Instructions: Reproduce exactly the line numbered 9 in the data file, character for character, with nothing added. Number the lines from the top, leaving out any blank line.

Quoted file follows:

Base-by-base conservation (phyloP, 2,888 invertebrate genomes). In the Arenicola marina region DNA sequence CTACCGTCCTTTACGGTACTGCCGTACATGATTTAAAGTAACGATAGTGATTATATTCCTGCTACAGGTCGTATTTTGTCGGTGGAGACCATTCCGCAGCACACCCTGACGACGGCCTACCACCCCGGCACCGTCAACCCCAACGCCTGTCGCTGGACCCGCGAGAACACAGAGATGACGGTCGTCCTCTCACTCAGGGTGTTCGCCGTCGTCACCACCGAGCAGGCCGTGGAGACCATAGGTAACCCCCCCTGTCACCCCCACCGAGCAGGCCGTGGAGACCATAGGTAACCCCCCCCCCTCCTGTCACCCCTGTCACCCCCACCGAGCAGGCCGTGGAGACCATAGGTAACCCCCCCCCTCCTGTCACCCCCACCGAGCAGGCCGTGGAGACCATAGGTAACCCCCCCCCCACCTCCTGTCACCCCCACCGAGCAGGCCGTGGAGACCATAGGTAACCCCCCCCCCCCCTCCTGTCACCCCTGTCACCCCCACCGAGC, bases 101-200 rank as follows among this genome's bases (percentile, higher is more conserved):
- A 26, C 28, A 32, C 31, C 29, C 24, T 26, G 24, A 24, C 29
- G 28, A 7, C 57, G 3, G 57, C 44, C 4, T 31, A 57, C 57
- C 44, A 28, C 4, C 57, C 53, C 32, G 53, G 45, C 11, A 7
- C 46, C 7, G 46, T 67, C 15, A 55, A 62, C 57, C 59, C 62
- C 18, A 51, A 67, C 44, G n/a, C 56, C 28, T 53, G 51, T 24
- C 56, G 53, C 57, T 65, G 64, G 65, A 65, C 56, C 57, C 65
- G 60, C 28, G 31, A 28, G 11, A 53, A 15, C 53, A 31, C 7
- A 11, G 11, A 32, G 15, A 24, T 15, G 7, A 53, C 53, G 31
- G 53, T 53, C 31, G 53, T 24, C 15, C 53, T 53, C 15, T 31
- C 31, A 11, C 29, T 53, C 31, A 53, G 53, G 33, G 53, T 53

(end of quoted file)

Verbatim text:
- A 11, G 11, A 32, G 15, A 24, T 15, G 7, A 53, C 53, G 31